The typefaces for the design were preordained. As the goal was to create a vintage style design, a script typeface for the words “Fitness Academy” was our only choice. We had to use a condensed slab-serif in the “Mixed Martial Arts” to arc around the tiger’s head, based on nothing but character count. “Mixed Martial Arts” is a fairly long phrase – any bolder and the type wouldn’t arc correctly, or would have to be too small for the design. The typeface selection for the 2001 numerals were an obvious choice too – varsity lettering like you’d find on the back of most football jerseys from the day. That font is ITC Machine, a fun little set we use in a lot of our own propaganda.) We needed to run a few pathfinder outlines around the numerals so that they’d stand out on both the light background of the color field and the dark color of the T-shirt itself. Here’s the typography in its raw form, with and without the tiger logo added:
T-shirt typography layoutOnce we had our basic framework, we just needed to line everything up visually, add some colour fill and drop shadows (armed with the knowledge that the logo was going to printed on dark T-shirts.)Pre Weathered Effect>That’s looking nice. Now, on to weathering the design.

The vintage weathered look.

Some people tend to believe the weathered “crackle” effect is created post print, by washing the T-shirt a million times or crushing the shirt until bits of ink crack and peel off. Nope. The distress look is added during production of the artwork itself and while the technique requires a little tinkering to get it “right” it’s not terribly difficult once you know how to do it. Take a look at this image, created from a vector source:retro-stressed-pattern-tileThat’s your weathered effect right there. That image show a series of simple and random vector shapes, created using noise in Photoshop and Image Traced in Illustrator (there’s an online application called Vector Magic that’ll do the same sort of thing.) By placing the vector pattern on top of our logo (making sure it’s on top of EVERYTHING) we can begin.how to weather a logoAt left is our weathered pattern as it looks filled with white, sitting on top of the design. At right is that same pattern set to the colour of the background (which is a fairly close match to our T-shirt fabric colour.) Voila, a vintage weathered logo that looks old and tired. We still had to hand edit the pattern slightly, removing chunks where they obscured details – the tiger’s eyes for example – and had to add a few pieces where it was sparse. Just a few more technical steps and we’re ready for print.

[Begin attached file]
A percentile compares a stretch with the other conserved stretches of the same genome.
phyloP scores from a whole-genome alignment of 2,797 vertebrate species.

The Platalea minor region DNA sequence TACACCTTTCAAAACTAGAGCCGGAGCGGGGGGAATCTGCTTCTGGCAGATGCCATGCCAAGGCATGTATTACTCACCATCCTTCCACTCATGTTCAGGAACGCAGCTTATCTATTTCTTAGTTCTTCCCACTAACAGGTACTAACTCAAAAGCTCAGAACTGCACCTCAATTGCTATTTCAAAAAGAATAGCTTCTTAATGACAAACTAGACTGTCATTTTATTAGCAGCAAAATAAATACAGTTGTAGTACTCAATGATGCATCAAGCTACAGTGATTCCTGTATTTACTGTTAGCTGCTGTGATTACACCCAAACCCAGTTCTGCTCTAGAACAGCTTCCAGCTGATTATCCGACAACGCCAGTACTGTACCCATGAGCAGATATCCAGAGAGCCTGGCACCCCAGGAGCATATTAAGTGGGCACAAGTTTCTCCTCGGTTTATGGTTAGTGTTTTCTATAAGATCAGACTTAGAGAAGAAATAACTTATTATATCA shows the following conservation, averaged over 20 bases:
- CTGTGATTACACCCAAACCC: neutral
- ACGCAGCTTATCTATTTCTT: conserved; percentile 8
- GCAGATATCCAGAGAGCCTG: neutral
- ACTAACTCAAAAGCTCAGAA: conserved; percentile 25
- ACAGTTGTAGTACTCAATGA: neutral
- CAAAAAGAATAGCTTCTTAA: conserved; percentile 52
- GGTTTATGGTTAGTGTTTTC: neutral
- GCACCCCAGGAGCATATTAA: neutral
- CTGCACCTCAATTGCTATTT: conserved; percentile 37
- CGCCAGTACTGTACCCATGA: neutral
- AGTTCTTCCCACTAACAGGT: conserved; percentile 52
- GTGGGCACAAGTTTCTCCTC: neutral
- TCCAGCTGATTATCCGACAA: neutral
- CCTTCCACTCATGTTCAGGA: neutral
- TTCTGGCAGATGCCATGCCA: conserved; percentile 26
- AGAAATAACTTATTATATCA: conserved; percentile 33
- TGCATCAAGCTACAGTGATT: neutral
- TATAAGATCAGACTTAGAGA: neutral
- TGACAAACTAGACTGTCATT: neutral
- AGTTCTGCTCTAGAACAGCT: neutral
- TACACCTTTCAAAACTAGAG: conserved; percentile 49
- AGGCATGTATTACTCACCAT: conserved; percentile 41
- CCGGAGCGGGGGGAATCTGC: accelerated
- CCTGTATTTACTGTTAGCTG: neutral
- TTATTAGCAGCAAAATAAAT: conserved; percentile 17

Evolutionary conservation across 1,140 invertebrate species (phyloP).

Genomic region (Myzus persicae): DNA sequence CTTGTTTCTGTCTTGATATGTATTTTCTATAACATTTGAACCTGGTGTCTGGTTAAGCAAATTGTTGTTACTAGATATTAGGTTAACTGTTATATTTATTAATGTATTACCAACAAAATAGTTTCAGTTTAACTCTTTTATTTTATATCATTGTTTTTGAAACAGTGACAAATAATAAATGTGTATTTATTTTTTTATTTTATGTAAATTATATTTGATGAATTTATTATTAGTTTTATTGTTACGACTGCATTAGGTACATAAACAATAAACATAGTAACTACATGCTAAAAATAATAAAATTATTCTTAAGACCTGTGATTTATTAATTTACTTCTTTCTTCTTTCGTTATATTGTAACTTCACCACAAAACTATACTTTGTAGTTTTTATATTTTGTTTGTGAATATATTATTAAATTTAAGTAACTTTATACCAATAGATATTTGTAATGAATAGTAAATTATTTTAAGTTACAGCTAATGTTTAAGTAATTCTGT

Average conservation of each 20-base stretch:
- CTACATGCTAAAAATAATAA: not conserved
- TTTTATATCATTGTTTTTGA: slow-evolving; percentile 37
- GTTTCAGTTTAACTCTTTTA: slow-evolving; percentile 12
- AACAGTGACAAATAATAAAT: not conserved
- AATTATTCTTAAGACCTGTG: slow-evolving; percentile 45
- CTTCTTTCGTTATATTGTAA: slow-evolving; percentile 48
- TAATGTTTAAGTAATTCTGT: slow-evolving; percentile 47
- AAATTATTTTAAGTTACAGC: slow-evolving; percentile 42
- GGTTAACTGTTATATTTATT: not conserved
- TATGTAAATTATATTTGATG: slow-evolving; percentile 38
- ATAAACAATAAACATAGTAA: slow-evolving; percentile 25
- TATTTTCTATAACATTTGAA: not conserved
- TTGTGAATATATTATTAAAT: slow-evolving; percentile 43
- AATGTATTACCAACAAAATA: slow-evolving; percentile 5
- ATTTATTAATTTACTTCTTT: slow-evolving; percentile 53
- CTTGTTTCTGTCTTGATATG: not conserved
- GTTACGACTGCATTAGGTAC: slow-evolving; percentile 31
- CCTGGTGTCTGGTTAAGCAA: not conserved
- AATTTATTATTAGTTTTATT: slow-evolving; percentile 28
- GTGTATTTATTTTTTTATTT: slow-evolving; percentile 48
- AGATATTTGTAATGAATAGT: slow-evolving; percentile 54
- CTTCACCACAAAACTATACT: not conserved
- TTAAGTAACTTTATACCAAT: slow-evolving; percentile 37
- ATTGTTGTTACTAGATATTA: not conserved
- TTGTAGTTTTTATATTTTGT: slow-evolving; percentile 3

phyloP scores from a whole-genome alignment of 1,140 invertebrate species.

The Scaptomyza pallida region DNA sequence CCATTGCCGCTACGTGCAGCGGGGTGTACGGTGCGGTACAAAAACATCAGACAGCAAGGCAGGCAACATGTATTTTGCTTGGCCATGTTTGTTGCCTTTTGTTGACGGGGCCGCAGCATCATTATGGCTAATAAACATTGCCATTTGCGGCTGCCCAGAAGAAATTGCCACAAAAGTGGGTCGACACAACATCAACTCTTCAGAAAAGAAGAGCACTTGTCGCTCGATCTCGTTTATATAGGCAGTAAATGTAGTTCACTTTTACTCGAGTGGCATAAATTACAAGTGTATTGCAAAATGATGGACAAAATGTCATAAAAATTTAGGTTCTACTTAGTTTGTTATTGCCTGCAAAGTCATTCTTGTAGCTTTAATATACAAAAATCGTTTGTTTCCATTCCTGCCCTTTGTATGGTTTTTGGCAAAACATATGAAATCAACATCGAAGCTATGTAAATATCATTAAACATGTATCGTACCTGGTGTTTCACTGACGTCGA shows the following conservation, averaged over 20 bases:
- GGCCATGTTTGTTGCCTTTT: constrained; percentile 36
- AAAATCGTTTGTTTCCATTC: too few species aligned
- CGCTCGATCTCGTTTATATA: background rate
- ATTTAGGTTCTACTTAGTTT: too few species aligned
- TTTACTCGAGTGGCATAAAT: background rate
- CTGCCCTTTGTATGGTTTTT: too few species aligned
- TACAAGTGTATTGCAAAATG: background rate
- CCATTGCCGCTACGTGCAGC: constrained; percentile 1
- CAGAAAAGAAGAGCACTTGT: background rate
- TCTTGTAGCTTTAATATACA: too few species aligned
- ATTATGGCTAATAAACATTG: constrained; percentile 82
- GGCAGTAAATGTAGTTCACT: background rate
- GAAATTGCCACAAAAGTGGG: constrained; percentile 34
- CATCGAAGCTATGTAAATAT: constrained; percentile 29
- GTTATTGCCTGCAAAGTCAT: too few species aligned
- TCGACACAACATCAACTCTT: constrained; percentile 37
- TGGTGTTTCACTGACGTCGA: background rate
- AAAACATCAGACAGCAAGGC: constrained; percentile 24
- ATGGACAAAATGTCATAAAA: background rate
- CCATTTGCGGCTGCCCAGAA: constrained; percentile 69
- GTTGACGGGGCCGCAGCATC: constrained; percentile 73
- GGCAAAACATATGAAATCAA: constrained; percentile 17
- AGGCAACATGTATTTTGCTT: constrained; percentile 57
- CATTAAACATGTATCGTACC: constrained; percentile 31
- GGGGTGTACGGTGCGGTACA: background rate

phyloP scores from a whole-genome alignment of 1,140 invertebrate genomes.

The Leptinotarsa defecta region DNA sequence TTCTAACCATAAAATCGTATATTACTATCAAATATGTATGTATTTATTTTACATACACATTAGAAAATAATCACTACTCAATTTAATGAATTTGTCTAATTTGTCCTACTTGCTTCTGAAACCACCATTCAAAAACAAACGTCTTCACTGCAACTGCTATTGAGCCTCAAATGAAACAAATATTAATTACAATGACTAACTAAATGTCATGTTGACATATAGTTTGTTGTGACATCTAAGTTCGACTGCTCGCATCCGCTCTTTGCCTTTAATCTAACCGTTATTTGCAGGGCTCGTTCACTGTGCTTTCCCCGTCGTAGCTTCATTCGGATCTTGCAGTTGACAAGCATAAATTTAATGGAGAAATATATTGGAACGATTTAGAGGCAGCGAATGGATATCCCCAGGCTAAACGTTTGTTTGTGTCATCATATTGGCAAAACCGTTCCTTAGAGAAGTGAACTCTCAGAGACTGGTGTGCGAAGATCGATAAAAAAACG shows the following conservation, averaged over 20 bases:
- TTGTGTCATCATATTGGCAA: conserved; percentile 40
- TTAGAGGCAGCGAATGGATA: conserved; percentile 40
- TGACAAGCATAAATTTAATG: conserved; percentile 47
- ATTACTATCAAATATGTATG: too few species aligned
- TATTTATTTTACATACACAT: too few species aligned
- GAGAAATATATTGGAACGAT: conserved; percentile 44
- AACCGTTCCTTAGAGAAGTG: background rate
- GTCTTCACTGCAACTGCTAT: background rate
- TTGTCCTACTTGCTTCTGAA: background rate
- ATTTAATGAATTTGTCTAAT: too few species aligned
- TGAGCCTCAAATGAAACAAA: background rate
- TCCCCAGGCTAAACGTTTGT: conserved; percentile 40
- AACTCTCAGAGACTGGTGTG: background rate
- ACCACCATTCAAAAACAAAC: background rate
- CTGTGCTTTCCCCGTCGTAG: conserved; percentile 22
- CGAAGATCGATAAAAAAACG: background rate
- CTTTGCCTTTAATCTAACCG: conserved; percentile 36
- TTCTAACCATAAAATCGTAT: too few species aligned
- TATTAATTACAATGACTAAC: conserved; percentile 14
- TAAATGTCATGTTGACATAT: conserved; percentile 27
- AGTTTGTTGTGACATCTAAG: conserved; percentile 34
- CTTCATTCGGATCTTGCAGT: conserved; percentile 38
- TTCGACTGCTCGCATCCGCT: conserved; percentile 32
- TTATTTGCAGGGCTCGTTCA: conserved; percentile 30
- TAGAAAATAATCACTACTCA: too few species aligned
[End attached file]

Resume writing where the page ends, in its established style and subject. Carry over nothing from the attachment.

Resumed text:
Weathering a logo for a T-shirt – actual art.

When creating artwork for a T-shirt (unless we’re going with full tilt CMYK,) the colour of the T-shirt is going the darkest colour of the logo itself. In this case, the darkest colour in our design is that blut. This means the T-shirt fabric has to “show through” holes in the art itself and the dark colour in our design has to be deleted entirely. When weathering art, this also applies to the little crackle holes, currently sitting on top of our design – but which have to be “cut out” of the design in order for everything to work. We have to “blow out” the distress pattern using the Pathfinder tool in Illustrator and then delete the dark colour shapes that are left. It’s a difficult concept to write about, so let’s take a look at how the actual artwork looks once we’re finished. Keep in mind the white areas is where the shirt color would show through.weathered effect T-shirt logo on white backgroundAnd there you have it. Weathered logo artwork that’s prepped prepped for T-shirts and ready for print. Pick colors and away you go. Here’s what the art looks like when dropped on an actual T-shirt:weathered logo on T-shirtIf you’re a designer reading this, a couple of really important things to keep in mind – “blowing out” the weathered crackle holes is destructive and renders your artwork non-editable. Keep a pristine version that hasn’t been trimmed should you ever need to go back to the drawing board. Also, group objects – preferably by colour – often. That weathered pattern contains a lot of shapes. You don’t want to been chasing errant vector polygons all over your Illustrator screen.